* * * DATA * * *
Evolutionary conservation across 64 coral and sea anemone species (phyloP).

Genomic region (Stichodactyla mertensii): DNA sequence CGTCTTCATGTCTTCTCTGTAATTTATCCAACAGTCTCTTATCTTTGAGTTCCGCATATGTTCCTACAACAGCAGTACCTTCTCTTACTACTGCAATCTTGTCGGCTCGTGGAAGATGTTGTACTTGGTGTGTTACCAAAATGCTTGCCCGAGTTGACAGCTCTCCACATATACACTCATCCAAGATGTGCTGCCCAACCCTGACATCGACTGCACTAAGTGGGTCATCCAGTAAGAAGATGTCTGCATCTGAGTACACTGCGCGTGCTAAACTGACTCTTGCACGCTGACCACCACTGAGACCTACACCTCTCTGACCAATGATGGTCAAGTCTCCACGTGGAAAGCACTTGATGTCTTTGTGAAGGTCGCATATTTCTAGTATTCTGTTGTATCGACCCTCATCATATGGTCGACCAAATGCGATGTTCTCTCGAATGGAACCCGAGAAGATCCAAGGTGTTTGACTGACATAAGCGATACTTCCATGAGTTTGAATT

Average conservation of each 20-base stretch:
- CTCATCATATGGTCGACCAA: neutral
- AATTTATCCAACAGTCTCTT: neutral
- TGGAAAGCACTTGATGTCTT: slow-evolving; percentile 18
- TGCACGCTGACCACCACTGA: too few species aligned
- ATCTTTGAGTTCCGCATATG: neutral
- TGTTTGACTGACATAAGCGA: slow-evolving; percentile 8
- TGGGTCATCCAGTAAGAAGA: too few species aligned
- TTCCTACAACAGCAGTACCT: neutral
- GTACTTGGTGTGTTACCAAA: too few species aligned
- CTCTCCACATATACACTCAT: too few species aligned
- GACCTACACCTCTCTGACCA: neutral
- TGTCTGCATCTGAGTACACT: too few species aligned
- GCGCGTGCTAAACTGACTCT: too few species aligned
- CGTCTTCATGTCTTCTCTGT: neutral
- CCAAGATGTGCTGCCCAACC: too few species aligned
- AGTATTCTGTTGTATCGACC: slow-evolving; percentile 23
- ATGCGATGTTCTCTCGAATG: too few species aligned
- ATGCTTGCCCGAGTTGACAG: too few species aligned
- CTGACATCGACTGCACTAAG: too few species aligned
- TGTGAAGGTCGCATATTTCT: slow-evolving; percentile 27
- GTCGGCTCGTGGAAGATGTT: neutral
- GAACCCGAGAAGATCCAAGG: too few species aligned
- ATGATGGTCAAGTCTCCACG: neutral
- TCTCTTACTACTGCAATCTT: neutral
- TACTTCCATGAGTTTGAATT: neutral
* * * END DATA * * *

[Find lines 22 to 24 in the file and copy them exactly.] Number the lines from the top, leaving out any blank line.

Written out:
- CTGACATCGACTGCACTAAG: too few species aligned
- TGTGAAGGTCGCATATTTCT: slow-evolving; percentile 27
- GTCGGCTCGTGGAAGATGTT: neutral